Over the past few months, the team at Great Game has had the opportunity to chat with several different folks in the Open-Book community. During my own conversations, I made a surprising finding; on more than one occasion, the person let me in on one key activity they were neglecting: forecasting.
Many of you would agree that forecasting financials in business is a vital part of your Huddle and annual planning. However, there are probably others that would share that you don't forecast at all.
This prompted me to dig up a classic Q & A with some fantastic advice on how (and why) you should shine up your crystal ball in 2011. Take a look at the questions below!
Q: “We have a plan, but we’ve never done any forecasting. Where do we start?”
A: “Forecasting is like any other organizational skill; it needs to be learned,” says John Case, author of Open-Book Management. “Often the best way to learn is to plunge in.”
His advice: First get together your management team and make a list of the key variables in your plan—sales, margins, whatever. Assign responsibility for each number to one or two people. Talk over where people can get the information they’ll need to make a good forecast. Ask them to come to the next meeting with a forecast for the following week or month, depending on what makes the most sense for your business. “When we started forecasting, we did it weekly so people could get used to preparing the numbers,” says Mike Kudryk of ACuPowder International. “Once people got the hang of it, we moved it out to twice a month.”
Q: “We have no plan. Should we start forecasting anyway?”
A: Sure. “A forecast without a plan is like a compass without a map: it tells you where you’re headed, but you don’t really know whether it’s the right direction,” explains Case. “But you have to learn to forecast at some point anyway, and the experience will prove useful when you do sit down to prepare a plan.”
Q: “We’ve started forecasting, but our forecasts are usually way off; what should we do?”
A: Practice usually makes perfect, or at least leads to some improvement. If it doesn’t, you have to analyze where and why the discrepancies are arising. “Maybe people aren’t understanding the numbers,” offers Kevin Ruble, who runs an open-book transportation company. “Maybe they’re misreading historical data, or missing trends. Maybe your assumptions need to be worked on.” Alternatively, Ruble adds, people may be just “tossing out the numbers” knowing that senior management isn’t really listening and isn’t going to do anything with them. “Then you have a morale problem: there’s no reason for anybody to care.”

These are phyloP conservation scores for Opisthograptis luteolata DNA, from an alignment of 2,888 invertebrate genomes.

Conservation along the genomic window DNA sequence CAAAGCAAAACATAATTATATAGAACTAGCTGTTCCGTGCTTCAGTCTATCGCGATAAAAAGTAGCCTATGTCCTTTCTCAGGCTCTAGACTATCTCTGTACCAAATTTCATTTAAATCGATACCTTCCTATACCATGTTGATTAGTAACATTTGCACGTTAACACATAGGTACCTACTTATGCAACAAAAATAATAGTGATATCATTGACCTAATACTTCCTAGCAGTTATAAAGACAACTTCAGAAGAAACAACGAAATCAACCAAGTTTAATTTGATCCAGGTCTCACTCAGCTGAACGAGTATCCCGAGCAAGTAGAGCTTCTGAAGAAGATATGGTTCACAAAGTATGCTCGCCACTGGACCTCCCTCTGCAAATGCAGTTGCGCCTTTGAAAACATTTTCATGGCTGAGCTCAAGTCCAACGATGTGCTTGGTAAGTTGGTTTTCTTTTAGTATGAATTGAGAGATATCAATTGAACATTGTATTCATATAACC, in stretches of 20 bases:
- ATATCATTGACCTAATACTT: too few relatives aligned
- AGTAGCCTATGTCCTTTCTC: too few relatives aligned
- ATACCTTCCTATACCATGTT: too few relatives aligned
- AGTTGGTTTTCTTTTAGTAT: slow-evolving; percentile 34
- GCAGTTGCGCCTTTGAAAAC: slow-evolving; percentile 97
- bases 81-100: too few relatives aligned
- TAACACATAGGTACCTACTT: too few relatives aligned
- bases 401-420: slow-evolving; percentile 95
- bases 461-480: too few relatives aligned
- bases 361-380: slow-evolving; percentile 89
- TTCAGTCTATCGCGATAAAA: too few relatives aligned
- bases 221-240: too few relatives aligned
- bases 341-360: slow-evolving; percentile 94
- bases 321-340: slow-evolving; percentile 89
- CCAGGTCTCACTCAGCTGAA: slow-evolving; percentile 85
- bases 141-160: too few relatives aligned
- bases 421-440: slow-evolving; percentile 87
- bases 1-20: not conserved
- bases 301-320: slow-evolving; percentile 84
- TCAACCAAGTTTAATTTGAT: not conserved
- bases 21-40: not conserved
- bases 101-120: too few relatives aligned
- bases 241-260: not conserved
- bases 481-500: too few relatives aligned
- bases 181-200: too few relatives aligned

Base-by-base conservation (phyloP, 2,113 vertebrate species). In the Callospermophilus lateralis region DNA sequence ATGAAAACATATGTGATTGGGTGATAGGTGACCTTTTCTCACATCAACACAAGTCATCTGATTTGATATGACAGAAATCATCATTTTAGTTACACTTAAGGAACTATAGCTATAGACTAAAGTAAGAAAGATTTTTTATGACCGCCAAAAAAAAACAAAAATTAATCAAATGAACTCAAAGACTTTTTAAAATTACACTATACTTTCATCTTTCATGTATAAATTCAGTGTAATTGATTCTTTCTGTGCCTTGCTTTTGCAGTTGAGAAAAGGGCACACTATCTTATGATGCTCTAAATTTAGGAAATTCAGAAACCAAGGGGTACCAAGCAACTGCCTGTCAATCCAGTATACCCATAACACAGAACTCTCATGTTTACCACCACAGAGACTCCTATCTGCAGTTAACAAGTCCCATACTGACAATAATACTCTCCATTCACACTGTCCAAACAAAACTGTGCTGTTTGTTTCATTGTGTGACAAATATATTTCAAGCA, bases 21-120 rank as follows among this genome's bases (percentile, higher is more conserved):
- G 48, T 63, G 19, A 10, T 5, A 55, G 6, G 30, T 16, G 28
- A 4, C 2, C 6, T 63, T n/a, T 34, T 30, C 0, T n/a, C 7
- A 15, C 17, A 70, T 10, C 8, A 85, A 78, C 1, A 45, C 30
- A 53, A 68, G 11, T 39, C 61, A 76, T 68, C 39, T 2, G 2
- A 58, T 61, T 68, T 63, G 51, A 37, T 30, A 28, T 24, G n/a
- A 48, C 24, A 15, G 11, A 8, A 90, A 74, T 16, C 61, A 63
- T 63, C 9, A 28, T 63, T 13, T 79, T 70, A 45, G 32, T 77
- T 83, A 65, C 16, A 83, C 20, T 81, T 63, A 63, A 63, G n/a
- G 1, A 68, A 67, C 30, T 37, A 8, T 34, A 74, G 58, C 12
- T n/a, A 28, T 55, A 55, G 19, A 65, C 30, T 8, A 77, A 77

Q: We have a feeling our people are sandbagging their forecasts by giving us numbers they know they can hit. What can we do?
A: It’s a time-honored trick of corporate maneuvering: give management a forecast that’s worse than you expect, so that when you exceed it you’ll look like a hero. Salespeople are usually the worst offenders. But plenty of other people—plant managers, accounts-receivable supervisors, whoever—indulge in a little sandbagging now and then. It isn’t a big problem in companies where forecasts are compiled and promptly forgotten. But open-book companies typically involve employees throughout the organization in creating and tracking forecasts. If someone is consistently off, it doesn’t really matter whether they’re over or under. It screws things up.
Case’s advice: Hold people accountable for what they say they’ll do, and don’t reward them for doing better. Sure, unforeseen opportunities will crop up. If they do, they need to be discussed among all the relevant departments. What are the costs of deviating from our plan? Is this particular opportunity worth it? This discipline can save companies from going off half-cocked after new business.
Q: Any other useful techniques for forecasting?
A: It’s wise to start forecasting initially in a group setting, so that people can learn as they go. Start with the management team, and involve other people gradually. Keep the meetings tightly focused on the key numbers. “Forecasting meetings should be highly disciplined,” advises Bill Fotsch. “They should be at a specific time of day, the same day, every week or two weeks. You’re making a commitment: no matter what, all the numbers will be covered.” If forecasts are inaccurate, he suggests meeting more frequently until people get the hang of it.
Once they do get the hang of it, watch out: the numbers will begin moving the way you want them to. “It’s one of the most powerful management processes I’ve ever seen,” says Fotsch.